One former British soldier will face charges over Bloody Sunday

Alan Barry

Alan Barry

An 18th soldier who was interviewed by police has since died.

The UK Ministry of Defence has said its serving and former personnel can not live in constant fear of prosecution.

Director of Public Prosecutions for Northern Ireland, Stephen Herron said he was conscious relatives faced an "extremely hard day", but "much of the material which was available for consideration by the Inquiry is not admissible in criminal proceedings, due to strict rules of evidence that apply", he said. The victims' families, as well as the British, Irish and U.S. governments, saw the findings as a step toward healing one of the biggest wounds left by the four-decade conflict in Northern Ireland that left 3700 people dead.

A short internal military inquiry shortly after Bloody Sunday, known as the Widgery Report, concluded the soldiers had done nothing wrong.

Families of victims of Bloody Sunday, in which 13 unarmed protesters were killed in 1972, marched before the prosecutor's announced charges against a former British paratrooper.

Following the inquiry's conclusion in 2010, then prime minister David Cameron said the killings were "unjustified and unjustifiable".

"I$3 t has been concluded that the available evidence is insufficient to provide a reasonable prospect of conviction", the statement said.

Speaking before Thursday's announcement, John Kelly, said he was "hoping and praying" that the families will get news of prosecutions.

It followed a previous report into the Bloody Sunday killings which had largely exonerated the British soldiers.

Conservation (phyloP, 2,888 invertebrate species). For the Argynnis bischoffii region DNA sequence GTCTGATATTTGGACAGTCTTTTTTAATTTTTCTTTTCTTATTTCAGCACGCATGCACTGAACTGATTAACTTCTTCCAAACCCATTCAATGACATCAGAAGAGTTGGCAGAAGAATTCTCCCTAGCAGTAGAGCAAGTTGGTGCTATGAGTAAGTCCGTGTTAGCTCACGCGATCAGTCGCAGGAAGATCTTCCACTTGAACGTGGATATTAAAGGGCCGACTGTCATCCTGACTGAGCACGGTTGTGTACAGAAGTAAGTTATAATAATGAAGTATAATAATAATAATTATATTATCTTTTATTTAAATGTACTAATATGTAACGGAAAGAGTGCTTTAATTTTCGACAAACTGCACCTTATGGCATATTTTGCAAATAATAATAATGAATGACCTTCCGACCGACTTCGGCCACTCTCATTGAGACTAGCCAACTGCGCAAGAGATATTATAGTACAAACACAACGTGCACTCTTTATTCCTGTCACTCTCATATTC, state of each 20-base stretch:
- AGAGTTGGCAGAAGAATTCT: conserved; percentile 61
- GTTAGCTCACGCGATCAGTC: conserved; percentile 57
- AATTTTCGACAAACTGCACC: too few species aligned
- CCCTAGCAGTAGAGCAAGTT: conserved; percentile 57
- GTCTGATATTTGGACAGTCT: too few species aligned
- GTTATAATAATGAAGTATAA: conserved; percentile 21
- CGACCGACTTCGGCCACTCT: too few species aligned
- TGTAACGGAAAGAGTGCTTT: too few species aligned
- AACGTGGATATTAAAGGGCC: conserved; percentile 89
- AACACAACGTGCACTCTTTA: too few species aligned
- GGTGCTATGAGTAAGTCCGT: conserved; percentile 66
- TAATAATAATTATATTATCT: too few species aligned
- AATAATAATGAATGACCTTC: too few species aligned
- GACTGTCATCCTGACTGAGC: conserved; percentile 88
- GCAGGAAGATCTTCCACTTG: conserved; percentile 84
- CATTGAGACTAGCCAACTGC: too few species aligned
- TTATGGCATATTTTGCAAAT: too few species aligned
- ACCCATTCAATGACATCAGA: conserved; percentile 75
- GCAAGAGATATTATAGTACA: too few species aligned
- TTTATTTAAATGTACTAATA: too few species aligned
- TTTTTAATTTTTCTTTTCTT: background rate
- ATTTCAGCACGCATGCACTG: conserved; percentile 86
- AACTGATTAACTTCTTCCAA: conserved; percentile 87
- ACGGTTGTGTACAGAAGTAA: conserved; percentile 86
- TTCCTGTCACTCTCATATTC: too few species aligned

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The Attorney General should investigate whether Defence Secretary Gavin Williamson has interfered in the judicial process, according to the Bloody Sunday families.

However, the government has proposed legislation to widen the programme to offences taking place from 1968, meaning any Bloody Sunday prosecutions would be eligible.

"However, much of the material which was available for consideration by the Inquiry is not admissible in criminal proceedings, due to strict rules of evidence that apply", he said.

"We recognize the deep disappointment felt by many of those we met with today", he said. "However, that does not mean that we do not have compassion for all those who are affected by our decisions".

Kate Nash's brother William was shot dead and her father wounded on Bloody Sunday.

Linda Nash, the brother of William Nash, a 19-year-old killed on the day, was tearful when she emerged from the hotel.

"Justice matters to anybody", she said.

"No-one in the Armed Forces wants to be above the law, but what we did need to do is ensure that they do have the protection so that they don't feel under threat".

A silent crowd lines both sides of the road as the funeral procession of those who died Bloody Sunday passes, 02-02-1972.

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